One of the most user visible features is that the implementation for scaling (for HiDPI displays) was mostly rewritten. Other noteworthy changes are the addition of various backends for hardware acceleration of Qt Quick using a new abstraction layer (opt-in), which can now also take advantage of Vulkan and introduction of a new “qtquicktimeline” module, which allows for easier integration of timeline-driven animations into Qt Quick.

Applications, PostgreSQL, Zypper Packages Update in Tumbleweed

September 13th, 2019 by

The past week produced four openSUSE Tumbleweed snapshots.

The snapshots brought an update of KDE Plasma and Applications along with an update for the input framework ibus, two PostgreSQL versions and the command line package manager zypper.

KDE Applications 19.08.1 improvements to Kontact, Dolphin, Kdenlive, Konsole, Step, and more arrived in snapshot 20190909. Several regressions in Konsole’s tab handling were fixed and olphin again starts correctly when in split-view mode. The updated of the anti-virus package clamav 0.101.4 address two Common Vulnerabilities and Exposures. The GNOME web browser package epiphany 3.32.5 fixed a memory corruption and broken web process extension connection when using WebKit trunk. An update of links 2.20.1 brought stability improvements and also addressed a bug when connected with tor would send real dns requests outside the tor network when the displayed page contains link elements with rel=dns-prefetch. The Plasma desktop received a minor update to 5.16.5 and fixed KWayland-integration builds with recent frameworks and Qt 5.13. Some notifications were changed in the new minor version and the some functionality was improved for current weather conditions. The qrencode 4.0.2 package improved support for cmake. The snapshot was trending at a rating of 84, according to the Tumbleweed snapshot reviewer.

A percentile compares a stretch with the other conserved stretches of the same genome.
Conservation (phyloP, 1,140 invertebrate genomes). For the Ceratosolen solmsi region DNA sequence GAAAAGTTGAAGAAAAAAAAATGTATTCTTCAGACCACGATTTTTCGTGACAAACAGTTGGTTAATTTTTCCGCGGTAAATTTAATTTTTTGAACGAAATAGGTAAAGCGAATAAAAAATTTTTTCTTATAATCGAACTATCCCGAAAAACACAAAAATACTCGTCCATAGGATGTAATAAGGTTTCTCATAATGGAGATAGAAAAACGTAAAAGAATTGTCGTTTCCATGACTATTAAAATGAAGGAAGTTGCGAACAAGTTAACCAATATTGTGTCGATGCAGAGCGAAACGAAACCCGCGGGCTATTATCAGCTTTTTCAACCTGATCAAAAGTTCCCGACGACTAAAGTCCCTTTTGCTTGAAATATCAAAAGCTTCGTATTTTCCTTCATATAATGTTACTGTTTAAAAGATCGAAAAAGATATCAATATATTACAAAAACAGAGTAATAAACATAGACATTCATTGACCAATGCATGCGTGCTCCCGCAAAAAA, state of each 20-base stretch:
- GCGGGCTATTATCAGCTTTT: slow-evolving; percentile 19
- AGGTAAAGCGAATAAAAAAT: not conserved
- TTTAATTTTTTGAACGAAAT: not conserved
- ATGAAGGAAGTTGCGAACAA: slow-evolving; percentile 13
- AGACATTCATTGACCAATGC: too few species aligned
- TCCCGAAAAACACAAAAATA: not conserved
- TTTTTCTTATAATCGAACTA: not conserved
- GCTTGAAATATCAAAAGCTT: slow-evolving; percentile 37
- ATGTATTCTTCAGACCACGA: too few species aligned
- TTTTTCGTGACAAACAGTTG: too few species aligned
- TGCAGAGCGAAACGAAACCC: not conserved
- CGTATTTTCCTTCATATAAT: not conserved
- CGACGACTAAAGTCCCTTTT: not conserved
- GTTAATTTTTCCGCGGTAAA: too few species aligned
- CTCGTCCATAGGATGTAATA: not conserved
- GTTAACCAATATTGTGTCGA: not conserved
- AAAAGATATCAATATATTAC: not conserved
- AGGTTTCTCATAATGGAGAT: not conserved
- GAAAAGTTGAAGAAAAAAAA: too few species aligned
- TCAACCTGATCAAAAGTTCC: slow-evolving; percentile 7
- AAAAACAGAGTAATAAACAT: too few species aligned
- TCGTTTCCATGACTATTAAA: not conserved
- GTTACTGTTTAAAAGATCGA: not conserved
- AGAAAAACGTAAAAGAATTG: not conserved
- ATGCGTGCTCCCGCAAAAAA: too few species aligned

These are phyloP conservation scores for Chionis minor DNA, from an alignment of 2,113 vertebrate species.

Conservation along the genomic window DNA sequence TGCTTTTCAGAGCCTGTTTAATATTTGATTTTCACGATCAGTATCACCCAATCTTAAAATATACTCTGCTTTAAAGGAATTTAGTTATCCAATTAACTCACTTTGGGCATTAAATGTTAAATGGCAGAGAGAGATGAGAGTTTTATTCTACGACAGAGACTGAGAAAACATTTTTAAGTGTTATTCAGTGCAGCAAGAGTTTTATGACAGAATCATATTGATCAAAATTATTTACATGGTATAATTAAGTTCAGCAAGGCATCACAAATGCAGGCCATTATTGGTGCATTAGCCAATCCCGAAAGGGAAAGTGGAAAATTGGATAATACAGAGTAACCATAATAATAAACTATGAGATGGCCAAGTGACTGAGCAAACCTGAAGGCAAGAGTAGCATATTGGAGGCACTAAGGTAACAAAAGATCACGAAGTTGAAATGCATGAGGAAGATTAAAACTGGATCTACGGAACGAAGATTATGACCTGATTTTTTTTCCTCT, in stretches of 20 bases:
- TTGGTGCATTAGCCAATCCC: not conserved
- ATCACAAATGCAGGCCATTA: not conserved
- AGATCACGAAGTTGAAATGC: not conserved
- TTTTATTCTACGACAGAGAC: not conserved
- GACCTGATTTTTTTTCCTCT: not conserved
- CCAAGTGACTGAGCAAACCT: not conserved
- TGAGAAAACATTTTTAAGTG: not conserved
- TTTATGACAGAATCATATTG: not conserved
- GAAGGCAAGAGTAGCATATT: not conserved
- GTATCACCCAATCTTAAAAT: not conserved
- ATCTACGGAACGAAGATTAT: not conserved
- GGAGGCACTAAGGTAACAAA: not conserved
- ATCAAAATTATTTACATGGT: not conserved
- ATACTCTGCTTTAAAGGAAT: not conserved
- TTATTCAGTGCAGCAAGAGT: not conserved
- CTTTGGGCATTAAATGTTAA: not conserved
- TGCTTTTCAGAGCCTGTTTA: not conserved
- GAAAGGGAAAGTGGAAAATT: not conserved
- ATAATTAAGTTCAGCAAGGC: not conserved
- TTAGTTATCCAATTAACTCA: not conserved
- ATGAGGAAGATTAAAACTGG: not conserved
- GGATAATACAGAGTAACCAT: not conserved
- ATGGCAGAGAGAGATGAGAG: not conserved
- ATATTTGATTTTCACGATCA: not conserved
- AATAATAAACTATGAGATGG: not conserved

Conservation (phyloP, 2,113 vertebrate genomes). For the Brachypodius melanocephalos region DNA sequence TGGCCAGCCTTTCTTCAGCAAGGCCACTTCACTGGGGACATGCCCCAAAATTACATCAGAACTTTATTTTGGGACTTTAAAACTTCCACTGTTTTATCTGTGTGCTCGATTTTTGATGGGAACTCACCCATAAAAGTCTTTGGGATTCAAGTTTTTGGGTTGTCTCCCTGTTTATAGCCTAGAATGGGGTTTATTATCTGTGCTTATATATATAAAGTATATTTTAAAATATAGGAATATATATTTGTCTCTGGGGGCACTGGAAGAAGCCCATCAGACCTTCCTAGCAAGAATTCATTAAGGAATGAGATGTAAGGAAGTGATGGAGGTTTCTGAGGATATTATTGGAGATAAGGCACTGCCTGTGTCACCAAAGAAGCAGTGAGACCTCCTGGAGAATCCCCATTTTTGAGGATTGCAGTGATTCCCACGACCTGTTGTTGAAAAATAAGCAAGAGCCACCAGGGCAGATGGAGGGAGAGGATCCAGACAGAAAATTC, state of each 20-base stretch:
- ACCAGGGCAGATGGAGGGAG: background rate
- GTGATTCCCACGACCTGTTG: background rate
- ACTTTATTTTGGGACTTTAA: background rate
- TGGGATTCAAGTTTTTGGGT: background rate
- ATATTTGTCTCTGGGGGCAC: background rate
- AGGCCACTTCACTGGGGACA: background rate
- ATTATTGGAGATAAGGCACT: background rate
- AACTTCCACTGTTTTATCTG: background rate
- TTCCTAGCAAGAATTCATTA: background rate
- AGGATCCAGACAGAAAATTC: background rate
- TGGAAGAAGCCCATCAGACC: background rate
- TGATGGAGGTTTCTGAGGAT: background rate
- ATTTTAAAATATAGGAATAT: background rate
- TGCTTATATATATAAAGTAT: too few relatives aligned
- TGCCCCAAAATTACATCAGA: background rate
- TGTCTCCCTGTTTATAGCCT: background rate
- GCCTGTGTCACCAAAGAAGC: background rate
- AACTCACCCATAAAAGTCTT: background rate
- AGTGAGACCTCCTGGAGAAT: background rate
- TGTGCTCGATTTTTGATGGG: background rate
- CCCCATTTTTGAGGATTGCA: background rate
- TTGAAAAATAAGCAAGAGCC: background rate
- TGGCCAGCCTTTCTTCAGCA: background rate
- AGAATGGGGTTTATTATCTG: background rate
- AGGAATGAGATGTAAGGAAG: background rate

Multiple packages arrived in snapshot 20190907, which was also trending at a rating of 84. An update of ImageMagick properly identifies the DNG and AI image format. About 15 CVE’s were addressed in the update of Mozilla Firefox to version 68.1.0, which included a fix for type confusion in Mozilla’s JavaScript engine Spidermonkey. An update for the Wayland input-method protocol was made in ibus 1.5.21 and improved Single Instruction, Multiple Data (SIMD) decoding of 24 bit files was made with the Free Lossless Audio Codec (flac) 1.3.3 package update. Improved performance of various Application Program Interface (API) such as JSON.parse and methods called on frozen arrays were made with the nodejs12 12.10.0 update and php7 7.3.9 provided a bug fixing release that fixed an Exchangeable image file format (Exif) crash (bus error) due to wrong alignment and invalid cast. Many other libraries were updated in the snapshot including a couple YaST packages.


Tumbleweed Rolls with Package Updates of Git, Virtualbox, OpenSSH

December 6th, 2018 by

openSUSE’s rolling release Tumbleweed had a total of five snapshots this week and is preparing for an update to the KDE Plasma 5.14.4 packages in forthcoming snapshots.